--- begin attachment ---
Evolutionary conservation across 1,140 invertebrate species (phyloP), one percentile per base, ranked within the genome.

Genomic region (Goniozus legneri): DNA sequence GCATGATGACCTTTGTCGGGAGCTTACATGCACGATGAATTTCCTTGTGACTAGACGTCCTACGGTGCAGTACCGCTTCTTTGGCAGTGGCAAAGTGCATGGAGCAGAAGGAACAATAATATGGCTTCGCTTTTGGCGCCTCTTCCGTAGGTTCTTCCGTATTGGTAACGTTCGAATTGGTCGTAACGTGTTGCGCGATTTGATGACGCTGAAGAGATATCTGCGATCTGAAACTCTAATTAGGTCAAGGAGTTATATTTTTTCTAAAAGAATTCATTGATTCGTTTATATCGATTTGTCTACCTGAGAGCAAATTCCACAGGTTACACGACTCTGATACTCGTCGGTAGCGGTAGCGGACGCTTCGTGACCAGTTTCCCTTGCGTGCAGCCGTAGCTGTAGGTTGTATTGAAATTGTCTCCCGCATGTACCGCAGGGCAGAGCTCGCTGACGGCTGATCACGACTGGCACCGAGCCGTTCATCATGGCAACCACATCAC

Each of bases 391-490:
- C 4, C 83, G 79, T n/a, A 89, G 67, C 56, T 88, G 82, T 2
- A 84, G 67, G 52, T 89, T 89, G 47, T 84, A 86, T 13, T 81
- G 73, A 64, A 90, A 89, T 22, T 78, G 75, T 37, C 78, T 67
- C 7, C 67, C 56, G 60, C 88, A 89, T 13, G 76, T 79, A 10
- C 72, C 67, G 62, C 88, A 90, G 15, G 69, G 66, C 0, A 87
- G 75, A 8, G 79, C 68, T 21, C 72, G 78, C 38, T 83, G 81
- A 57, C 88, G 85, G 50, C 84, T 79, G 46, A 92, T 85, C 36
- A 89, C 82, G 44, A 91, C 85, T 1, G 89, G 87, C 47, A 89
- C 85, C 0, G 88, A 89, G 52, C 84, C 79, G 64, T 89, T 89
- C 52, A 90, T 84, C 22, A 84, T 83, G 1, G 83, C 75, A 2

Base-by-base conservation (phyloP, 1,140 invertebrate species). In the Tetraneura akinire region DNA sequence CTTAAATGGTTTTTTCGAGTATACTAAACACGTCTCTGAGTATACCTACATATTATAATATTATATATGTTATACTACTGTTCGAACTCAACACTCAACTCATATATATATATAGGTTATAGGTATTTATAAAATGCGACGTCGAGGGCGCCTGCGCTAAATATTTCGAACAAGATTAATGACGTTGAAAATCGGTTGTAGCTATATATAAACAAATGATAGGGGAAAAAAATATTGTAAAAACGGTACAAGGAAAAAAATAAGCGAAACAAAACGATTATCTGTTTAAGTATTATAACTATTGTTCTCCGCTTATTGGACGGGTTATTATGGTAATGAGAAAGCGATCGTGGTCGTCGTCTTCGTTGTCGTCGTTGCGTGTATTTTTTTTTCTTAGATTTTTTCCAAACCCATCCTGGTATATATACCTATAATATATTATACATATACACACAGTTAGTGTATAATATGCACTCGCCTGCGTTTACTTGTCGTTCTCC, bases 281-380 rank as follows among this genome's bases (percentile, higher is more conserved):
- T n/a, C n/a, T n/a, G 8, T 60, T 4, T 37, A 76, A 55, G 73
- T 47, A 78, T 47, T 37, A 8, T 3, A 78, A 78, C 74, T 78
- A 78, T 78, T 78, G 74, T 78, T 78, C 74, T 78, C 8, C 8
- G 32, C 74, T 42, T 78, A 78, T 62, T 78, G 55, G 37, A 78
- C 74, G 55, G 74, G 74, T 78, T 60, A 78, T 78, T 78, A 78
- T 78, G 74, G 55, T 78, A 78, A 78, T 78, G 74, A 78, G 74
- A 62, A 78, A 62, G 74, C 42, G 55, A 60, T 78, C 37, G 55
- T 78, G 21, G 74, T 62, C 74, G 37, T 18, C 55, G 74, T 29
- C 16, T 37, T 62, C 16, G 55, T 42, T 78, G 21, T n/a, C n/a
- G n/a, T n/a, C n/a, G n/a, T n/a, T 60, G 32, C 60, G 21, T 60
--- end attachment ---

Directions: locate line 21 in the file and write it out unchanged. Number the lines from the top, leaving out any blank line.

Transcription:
- A 62, A 78, A 62, G 74, C 42, G 55, A 60, T 78, C 37, G 55